Germany predicted to be the only major European economy to contract this year as recession lingers


Photothek Manufacturing activity has struggled this year.

Florian Gaertner | Photothek | Getty Images

Germany is set for a prolonged recession this year — the only major European economy to experience an economic contraction during 2023, according to fresh forecasts by the European Commission, the executive arm of the EU.

Europe’s largest economy is predicted to post a 0.4% fall in economic activity this year — that’s 0.6 percentage point lower than an estimate made in May, according to the commission, which published new forecasts Monday. The commission also reduced its growth forecast for Germany from 1.4% in 2024 to just 1.1%. In July, the International Monetary Fund predicted that Germany’s economy would contract by 0.3% in 2018. It was first used in 1998, when Germany faced serious economic problems. But it’s now being resurfaced as Berlin registers deep declines in output.

Data released in early September showed manufacturing activity in the country fell at its strongest pace since June 2009, excluding the Covid-19 pandemic period.

Other economists, however, disagree that Germany’s current woes can be compared with previous downturns.

“Germany’s situation today differs crucially from the trouble of 1995-2004. Germany has the highest demand for labour, record employment and the best fiscal situation of any major advanced economy. That makes it much easier to adjust to shocks,” Holger Schmieding, chief economist at Berenberg, said in a note in August.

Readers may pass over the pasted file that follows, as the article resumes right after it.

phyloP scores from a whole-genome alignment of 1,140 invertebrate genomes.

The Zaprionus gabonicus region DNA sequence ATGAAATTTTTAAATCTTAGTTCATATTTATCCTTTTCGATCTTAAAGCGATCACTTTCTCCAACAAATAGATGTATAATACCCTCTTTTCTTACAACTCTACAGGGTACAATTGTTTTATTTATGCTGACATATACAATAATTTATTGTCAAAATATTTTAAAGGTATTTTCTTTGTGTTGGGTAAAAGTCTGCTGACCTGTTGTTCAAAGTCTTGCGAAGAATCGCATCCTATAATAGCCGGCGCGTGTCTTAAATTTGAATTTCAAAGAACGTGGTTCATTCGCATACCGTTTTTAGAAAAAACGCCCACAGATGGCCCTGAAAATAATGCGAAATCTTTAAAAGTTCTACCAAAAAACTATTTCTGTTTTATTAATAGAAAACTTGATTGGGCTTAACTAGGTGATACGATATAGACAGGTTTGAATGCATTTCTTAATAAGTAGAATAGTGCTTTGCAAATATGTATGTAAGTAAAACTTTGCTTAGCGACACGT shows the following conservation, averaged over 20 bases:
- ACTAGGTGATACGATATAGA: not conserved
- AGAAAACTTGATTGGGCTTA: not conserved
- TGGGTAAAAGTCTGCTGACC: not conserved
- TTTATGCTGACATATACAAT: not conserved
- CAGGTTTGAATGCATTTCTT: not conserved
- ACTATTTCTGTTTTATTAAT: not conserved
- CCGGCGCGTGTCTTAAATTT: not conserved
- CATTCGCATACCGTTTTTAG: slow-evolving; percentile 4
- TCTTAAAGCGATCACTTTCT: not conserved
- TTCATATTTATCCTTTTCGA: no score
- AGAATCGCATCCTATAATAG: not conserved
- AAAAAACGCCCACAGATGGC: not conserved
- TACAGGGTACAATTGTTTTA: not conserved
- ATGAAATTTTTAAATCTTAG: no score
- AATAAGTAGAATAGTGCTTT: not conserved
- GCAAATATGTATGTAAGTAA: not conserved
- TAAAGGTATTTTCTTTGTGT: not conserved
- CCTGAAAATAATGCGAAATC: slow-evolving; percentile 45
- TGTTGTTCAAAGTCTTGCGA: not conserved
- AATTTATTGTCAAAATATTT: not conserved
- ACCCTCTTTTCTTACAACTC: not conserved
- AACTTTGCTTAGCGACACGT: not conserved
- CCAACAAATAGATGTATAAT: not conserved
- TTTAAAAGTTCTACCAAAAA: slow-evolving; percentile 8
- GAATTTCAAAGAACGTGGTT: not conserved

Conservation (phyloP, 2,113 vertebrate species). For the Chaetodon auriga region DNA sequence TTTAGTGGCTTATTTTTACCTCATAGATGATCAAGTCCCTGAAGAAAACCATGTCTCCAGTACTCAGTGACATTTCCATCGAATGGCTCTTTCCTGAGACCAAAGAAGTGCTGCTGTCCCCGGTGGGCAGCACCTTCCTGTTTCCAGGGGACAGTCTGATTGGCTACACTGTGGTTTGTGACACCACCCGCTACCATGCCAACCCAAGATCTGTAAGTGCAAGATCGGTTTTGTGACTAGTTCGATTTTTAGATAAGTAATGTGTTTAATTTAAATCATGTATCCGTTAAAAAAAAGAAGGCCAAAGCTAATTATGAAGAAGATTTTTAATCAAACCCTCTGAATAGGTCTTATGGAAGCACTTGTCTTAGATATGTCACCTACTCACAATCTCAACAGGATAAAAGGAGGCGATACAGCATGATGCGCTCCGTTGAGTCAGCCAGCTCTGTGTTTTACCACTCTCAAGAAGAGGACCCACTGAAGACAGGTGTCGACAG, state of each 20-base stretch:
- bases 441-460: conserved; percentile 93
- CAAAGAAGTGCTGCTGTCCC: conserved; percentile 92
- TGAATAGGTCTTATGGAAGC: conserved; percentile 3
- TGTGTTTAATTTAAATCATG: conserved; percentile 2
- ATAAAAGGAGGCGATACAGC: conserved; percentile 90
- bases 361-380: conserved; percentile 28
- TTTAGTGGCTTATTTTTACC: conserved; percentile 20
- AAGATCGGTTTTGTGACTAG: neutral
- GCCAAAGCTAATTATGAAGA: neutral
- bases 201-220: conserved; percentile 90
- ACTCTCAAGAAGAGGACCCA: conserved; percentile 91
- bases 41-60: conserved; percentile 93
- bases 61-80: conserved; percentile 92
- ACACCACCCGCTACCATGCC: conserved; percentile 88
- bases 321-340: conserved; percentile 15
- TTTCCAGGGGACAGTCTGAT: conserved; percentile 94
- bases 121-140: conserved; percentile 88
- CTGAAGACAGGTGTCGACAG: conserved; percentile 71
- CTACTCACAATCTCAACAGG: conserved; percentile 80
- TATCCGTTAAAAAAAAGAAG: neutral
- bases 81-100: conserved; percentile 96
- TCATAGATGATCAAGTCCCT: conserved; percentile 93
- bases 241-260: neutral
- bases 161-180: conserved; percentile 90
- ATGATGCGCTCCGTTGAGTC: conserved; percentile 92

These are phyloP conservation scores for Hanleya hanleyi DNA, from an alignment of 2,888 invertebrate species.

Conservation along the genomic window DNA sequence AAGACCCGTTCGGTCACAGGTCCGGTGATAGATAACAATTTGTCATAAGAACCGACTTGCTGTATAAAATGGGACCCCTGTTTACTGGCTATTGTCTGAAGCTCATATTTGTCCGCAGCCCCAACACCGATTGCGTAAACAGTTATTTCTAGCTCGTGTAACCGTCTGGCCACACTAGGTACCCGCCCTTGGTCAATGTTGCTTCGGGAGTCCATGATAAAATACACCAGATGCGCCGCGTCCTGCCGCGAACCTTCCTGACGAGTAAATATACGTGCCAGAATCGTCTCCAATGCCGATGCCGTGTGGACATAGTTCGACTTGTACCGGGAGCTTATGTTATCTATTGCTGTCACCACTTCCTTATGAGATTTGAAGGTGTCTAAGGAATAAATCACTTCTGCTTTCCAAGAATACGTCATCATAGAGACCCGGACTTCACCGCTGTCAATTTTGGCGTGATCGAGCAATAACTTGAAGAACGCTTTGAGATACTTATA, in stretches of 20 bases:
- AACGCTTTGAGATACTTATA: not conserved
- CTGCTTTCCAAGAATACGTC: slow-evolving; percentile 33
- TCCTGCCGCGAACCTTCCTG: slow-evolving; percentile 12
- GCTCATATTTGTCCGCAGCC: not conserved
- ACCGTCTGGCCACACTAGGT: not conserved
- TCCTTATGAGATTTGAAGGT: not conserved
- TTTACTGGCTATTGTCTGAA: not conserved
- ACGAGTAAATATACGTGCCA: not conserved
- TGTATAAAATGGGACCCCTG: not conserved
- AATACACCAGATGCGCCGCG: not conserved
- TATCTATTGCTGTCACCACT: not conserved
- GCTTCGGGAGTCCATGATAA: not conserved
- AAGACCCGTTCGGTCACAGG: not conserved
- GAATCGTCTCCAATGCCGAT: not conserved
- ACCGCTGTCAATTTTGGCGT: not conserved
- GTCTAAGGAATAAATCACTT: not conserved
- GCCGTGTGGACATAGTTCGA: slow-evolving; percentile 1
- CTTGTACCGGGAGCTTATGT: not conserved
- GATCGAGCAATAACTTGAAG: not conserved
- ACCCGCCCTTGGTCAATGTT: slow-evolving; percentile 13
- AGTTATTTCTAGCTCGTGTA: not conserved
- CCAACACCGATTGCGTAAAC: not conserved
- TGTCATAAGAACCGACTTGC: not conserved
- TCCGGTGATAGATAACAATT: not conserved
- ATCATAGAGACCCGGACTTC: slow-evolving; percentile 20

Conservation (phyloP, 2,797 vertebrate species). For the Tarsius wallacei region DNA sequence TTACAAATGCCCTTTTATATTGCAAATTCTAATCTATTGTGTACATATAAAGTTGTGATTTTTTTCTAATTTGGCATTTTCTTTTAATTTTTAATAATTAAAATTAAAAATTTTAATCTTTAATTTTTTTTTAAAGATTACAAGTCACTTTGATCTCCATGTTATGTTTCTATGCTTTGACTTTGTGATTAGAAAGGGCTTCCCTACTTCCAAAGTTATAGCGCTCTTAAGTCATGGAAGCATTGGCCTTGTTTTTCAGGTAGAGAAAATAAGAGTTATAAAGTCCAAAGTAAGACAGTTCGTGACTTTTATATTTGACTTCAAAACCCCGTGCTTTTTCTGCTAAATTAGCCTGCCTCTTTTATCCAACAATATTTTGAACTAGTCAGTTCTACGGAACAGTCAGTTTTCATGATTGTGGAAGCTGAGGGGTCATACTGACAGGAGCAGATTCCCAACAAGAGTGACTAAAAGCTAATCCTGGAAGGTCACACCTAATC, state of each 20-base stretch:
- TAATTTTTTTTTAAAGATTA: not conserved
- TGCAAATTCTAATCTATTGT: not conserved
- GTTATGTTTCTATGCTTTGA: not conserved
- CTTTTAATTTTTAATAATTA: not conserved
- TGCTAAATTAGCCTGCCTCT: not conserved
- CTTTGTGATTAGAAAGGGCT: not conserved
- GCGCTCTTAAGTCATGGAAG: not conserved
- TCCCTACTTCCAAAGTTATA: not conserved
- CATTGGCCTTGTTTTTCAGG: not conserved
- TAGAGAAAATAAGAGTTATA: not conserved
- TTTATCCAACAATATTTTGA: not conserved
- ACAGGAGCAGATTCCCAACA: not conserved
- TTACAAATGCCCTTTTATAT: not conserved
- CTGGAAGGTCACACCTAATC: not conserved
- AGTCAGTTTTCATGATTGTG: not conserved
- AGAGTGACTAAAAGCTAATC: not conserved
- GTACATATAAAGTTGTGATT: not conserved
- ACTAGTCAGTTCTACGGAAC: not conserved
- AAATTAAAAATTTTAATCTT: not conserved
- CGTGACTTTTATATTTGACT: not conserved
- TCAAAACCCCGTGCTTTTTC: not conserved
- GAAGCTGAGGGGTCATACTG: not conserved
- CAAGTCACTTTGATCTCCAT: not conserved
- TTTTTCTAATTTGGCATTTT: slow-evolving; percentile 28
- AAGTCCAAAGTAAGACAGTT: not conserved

Overall slowdown in Europe

The latest economic forecasts point to a general slowdown across the region. According to the European Commission, it is now estimated that the 27 EU economies will grow on average at a rate of 0.8% in 2018. This is down from the 1% estimate made in May. The outlook for next year is also less optimistic than originally forecast. The European Union is expected to grow by 1.4% rather than the May estimate of 1.7%.

“Weakness in domestic demand, in particular consumption, shows that high and still increasing consumer prices for most goods and services are taking a heavier toll than expected,” the European Commission said in a statement Monday.

High inflation continues to be one of the main challenges in the bloc. The latest forecasts show that consumer prices will come down in the coming months, but they are still likely to be above the European Central Bank’s target of 2% by the end of 2024.

Headline inflation in the euro area, where 20 EU nations share the same currency, is seen at 5.6% in 2023 and then at 2.9% by the end of 2024.

“Inflation in services has so far been more persistent than previously expected, but it is set to continue moderating as demand softens under the impact of monetary policy tightening and a fading post-COVID boost,” the commission said.

It warned that price pressures might drag on for longer. The ECB will meet on Thursday to decide whether or not it is going to raise interest rates. Since July 2022 the central bank has increased rates by 4,25 percentage points to try and bring down the historically high inflation rate in this region.